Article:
time for you to seek some new device, which will cause you to come down hither, without the knowledge of this man here.
Phil. What then can it be? Do ye seek it, since I would make every exertion; so much do I long to make a circuit of the tablets with the shell.
Cho. Is there, pray, a crevice which you might be able to dig through from within, and then to escape, disguised in rags, like the very prudent Ulysses?
Cho. Do you remember, pray, once upon a time, when you, being on service, stole the spits and let yourself down by the wall, when Naxos was taken.
Phil. I know, but what of this? for this is in no wise similar to that: for I was young, and was able to steal, and was master of my own actions, and no one kept watch over me, but I was permitted to fly without fear. But now hoplites with arms, drawn up in the passages, are on the lookout, while two of them at the doors with spits in their hands, watch me like a weasel that has stolen some meat.
Cho. But even now devise a plan as quick as possible, for it is morning, my little bee.
Phil. Therefore it is best for me to gnaw through the net But may Dictynna pardon me for the net.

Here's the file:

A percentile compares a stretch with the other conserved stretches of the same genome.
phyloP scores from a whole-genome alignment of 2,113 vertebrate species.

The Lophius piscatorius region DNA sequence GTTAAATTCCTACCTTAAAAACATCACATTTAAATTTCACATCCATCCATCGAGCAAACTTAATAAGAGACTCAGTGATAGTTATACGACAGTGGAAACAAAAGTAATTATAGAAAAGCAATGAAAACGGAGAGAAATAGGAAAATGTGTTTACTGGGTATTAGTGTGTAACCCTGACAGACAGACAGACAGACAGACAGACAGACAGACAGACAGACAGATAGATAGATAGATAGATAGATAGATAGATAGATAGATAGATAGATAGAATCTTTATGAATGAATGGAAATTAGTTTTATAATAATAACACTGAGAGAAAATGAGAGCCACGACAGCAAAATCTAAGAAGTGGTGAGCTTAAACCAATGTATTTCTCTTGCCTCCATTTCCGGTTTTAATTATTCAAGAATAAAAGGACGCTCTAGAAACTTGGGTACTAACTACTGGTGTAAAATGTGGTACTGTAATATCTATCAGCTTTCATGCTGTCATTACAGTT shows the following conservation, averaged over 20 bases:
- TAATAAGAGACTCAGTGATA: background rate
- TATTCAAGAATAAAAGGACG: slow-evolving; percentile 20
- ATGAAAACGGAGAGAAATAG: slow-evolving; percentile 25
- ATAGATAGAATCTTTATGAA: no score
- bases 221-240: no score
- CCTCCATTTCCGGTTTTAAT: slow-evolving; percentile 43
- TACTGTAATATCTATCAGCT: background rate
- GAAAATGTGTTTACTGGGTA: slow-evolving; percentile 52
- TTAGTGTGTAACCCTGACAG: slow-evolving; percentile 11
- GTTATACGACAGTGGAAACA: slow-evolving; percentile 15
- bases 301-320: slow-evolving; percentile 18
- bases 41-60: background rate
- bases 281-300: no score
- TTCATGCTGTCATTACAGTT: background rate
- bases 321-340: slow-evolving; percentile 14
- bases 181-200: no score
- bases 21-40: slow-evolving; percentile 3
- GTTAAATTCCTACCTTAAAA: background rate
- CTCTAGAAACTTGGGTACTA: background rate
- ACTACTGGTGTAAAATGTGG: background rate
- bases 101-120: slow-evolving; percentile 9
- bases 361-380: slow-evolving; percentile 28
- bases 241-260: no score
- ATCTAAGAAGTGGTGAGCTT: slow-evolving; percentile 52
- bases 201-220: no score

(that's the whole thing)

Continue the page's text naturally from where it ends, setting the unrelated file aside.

Cho. These acts are in character with* a man, who is hastening to safety. Come, lay your jaw to it.
- See Liddell's Lex. voc. σανίς.
- In derision of Eur. Hec. 240.
- Cf. Pax, 180, 1244.
- The pun is none of the brightest. It turns upon the similarity between ὀπίας, cheese made from milk curdled with ὀπὸς, fig-juice, (cf. συκοφάντης,) and ὀπὴ, a crevice.
- See Cramer's Greece, vol. iii. p. 408. "The inhabitants of Naxos were the first of the confederates whom the Athenians deprived of their independence. (Thucyd. i. 98, 137.) It appears from Herodotus that they had already been subject to that people in the time of Pisistratus (lib. i. 64)."
- See Krüger, Gr. Gr. § 62, 8, obs. 11.
- "ἴσχυον αὐτος ἐμαυτοῦ, i. e. ἰσχυρότερος ἦν." Liddell.
- For the article, see Krüger's Gr. Gr. § 50, 2, obs. 8.
- For this sense of πρὸς with a genitive, see Krüger's Gr. Gr. § 68, 37, obs. 1.